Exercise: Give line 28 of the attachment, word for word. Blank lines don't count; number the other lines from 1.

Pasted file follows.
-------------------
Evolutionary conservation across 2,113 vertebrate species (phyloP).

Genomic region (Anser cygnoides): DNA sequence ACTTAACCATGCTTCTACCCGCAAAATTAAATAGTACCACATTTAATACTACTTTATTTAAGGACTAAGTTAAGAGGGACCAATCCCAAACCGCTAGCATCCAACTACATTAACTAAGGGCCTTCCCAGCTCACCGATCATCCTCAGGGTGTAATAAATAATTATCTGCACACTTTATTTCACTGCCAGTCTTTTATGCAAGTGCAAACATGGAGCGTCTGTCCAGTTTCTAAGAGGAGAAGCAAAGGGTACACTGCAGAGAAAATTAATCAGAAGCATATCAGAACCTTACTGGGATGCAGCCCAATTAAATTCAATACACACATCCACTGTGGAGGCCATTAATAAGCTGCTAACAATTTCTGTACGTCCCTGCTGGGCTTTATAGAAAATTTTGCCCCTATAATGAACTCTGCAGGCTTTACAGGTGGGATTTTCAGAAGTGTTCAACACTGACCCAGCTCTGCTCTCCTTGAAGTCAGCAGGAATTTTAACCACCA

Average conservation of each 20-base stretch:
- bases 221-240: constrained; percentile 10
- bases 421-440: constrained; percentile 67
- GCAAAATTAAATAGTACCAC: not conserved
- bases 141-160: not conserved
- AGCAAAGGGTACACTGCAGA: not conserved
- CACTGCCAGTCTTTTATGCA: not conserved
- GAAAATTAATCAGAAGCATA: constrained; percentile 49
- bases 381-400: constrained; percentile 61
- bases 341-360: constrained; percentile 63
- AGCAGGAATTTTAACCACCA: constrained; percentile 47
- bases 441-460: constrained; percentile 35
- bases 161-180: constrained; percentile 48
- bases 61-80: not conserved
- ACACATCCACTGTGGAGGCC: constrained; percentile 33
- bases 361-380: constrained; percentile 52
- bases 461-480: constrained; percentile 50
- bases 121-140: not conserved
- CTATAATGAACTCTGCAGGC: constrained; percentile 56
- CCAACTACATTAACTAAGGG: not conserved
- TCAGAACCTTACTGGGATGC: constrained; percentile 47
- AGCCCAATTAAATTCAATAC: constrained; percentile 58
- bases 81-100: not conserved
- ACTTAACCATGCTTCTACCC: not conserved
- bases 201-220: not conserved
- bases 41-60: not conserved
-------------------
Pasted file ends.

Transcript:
- bases 41-60: not conserved